NEW YORK (TheStreet) -- Stock futures are mixed Friday after tame inflation and New York manufacturing reports.
Futures for the Dow Jones Industrial Average were slipping 1 point, or 15.14 points below fair value, at 14,451.
The Dow posted its 10th-straight winning session on Thursday for the first time since 1996, and the S&P 500 neared its all-time high after a drop in last week's jobless claims bolstered confidence in the world's largest economy.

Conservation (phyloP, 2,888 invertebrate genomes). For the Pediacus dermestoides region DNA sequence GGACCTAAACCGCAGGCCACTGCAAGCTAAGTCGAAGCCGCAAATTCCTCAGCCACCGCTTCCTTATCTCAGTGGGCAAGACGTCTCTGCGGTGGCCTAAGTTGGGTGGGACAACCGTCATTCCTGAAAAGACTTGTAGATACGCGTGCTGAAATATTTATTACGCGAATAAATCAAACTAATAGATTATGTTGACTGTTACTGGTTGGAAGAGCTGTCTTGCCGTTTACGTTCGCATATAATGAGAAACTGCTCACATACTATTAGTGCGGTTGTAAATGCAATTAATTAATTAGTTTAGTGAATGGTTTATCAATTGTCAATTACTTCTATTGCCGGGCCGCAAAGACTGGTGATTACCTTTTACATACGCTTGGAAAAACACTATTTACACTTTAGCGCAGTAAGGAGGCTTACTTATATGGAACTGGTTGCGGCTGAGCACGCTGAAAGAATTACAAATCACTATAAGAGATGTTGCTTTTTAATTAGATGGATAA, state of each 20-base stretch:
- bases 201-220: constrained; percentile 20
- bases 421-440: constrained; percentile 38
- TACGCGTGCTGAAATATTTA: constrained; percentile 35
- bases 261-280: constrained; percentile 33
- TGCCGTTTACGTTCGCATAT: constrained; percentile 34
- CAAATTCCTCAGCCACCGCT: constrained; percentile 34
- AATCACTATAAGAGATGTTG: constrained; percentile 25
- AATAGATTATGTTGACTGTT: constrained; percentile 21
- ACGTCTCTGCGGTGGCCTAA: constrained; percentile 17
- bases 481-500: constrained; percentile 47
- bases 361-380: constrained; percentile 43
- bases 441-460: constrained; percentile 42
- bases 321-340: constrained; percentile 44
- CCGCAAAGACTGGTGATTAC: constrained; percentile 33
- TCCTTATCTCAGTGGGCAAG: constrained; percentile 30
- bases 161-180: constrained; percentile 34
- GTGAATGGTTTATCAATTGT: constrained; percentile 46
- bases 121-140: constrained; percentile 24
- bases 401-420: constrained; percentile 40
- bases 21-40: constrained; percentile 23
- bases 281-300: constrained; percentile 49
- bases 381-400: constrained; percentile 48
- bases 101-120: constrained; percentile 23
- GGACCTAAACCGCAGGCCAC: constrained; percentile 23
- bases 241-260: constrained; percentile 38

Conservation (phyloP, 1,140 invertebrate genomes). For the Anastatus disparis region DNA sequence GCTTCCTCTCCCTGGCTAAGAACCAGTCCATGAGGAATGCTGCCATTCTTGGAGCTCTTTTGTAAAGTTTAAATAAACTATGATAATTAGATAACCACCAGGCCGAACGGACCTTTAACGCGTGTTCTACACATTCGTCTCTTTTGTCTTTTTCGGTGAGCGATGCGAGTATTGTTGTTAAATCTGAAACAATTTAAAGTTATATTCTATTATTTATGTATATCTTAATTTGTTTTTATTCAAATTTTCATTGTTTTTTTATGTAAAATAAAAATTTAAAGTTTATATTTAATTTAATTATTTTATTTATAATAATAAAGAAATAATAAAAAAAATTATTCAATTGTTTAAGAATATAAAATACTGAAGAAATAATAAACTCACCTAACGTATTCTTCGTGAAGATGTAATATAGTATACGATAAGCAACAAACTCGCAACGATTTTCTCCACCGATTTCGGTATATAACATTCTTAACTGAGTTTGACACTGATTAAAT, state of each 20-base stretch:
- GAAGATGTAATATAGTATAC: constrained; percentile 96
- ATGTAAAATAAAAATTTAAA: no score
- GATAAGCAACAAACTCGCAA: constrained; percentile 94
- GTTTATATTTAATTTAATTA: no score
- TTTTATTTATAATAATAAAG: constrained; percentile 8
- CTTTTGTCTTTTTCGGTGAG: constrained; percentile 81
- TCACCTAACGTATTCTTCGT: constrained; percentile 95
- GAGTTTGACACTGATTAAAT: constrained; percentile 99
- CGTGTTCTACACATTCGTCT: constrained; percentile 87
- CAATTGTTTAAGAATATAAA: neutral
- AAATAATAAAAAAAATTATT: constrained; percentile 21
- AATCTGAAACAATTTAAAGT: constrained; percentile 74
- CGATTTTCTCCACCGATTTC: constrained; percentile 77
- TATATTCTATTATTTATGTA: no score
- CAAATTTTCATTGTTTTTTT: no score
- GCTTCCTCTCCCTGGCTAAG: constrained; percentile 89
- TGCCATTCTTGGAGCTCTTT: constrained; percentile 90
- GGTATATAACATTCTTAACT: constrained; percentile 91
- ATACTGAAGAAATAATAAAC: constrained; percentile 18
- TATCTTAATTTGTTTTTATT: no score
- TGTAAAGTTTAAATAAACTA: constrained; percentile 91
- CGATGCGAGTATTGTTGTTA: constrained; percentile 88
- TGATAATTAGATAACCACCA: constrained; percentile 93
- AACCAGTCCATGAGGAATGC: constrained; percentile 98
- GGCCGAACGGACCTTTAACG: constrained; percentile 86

Futures for the S&P 500 were dipping 0.25 points, or 1.13 points below fair value, at 1,555.75. Futures for the Nasdaq were rising 2.5 points, or 1.95 points above fair value, at 2,802.5.The Federal Reserve on Thursday approved the plans of 14 of the largest U.S. banks to return value to shareholders after they submitted to a battery of annual stress tests. Bank of America (BAC) and Morgan Stanley (MS) were among those that received approval. Bank of America said it will repurchase up to $5 billion of common stock and redeem about $5.5 billion in preferred shares. The stock was jumping 3.59% to $12.55 in premarket trading, while Morgan Stanley shares were rising 1.62% to $23.17. The Fed also approved a request from JPMorgan Chase (JPM) to buy back up to $6 billion in stock through the first quarter of 2014 and boost its dividend in the second quarter to 38 cents a share from 30 cents. Still, the Fed was cautious on its assessment of JPMorgan and Goldman Sachs (GS) and is requiring them to submit new plans to address weaknesses that regulators have identified. Goldman shares were falling 1.5% to $151.76 and JPMorgan was slumping 1.76% to $50.10. Ally Financial and BB&T's (BBT) plans were rejected by the Fed. BB&T was shedding 2.8% to $30.84. The Bureau of Labor Statistics said the Consumer Price Index rose 0.7% in February, greater than the 0.5% gain forecast by economists, after staying flat in January for a second month. The "core" CPI, which excludes volatile food and energy prices, rose 0.2%, as expected, after increasing 0.3%. The headline CPI gain was led by a spike in gas prices, with other components looking relatively soft, which the BLS said will ease in March. David Ader, head of U.S. government-bond strategy at CRT Capital Group LLC in Stamford, Conn., said in a note that the inflation gauge will "not be a Fed threatening figure." The New York Federal Reserve Bank reported that the general business conditions index in its Empire Manufacturing Survey dipped to 9.2 in March from 10 in February. Economists expected a read of 10. Ader said that elements of the report suggest moderation in March manufacturing activity, but it should still be expansionary. At 9:15 a.m., the Federal Reserve releases February capacity utilization and industrial production data. Industrial output is forecast to have risen 0.4% after dipping 0.1% in the previous month. Capacity utilization rates are expected to have risen to 79.3% from 79.1% in January. At 9:55 a.m., the University of Michigan Consumer Sentiment Index for March is predicted to show an improvement to 78 from 77.6 in February. The benchmark 10-year Treasury was sliding 2/32, boosting the yield to 2.041%. The dollar was down 0.41%, according to the U.S. dollar index. Japan's Nikkei 225 gained 1.45% after Japan's parliament overnight approved Haruhiko Kuroda as governor of the Bank of Japan. Hong Kong's Hang Seng index finished off 0.38%, hit by a raft of profit-taking and concerns over China's economic recovery. The FTSE 100 in London was down 0.6% and the DAX in Germany fell 0.14%. Samsung unveiled its eagerly anticipated Galaxy S4 smartphone at a glitzy event in New York on Thursday night, launching another rival to Apple's (AAPL) iconic iPhone. Still, Apple shares were tacking on more than 1% to $438. Boeing (BA) said Friday that its grounded 787 jets could resume flying "within weeks" after the company outlined a fix for the Dreamliner's lithium-ion battery system. Shares were up 0.22% to $84.81. Carnival (CCL), the cruise ship operator, is forecast on Friday to post fiscal first-quarter earnings of 2 cents a share at 9:15 a.m. EDT. Meanwhile, passengers from the cruise ship Carnival Dream were taken to the airport Thursday instead of sailing home after an on-board generator problem halted the ship in St. Maarten. Shares were off more than 1% to $35.24. Written by Andrea Tse in New York >To contact the writer of this article, click here: Andrea Tse.
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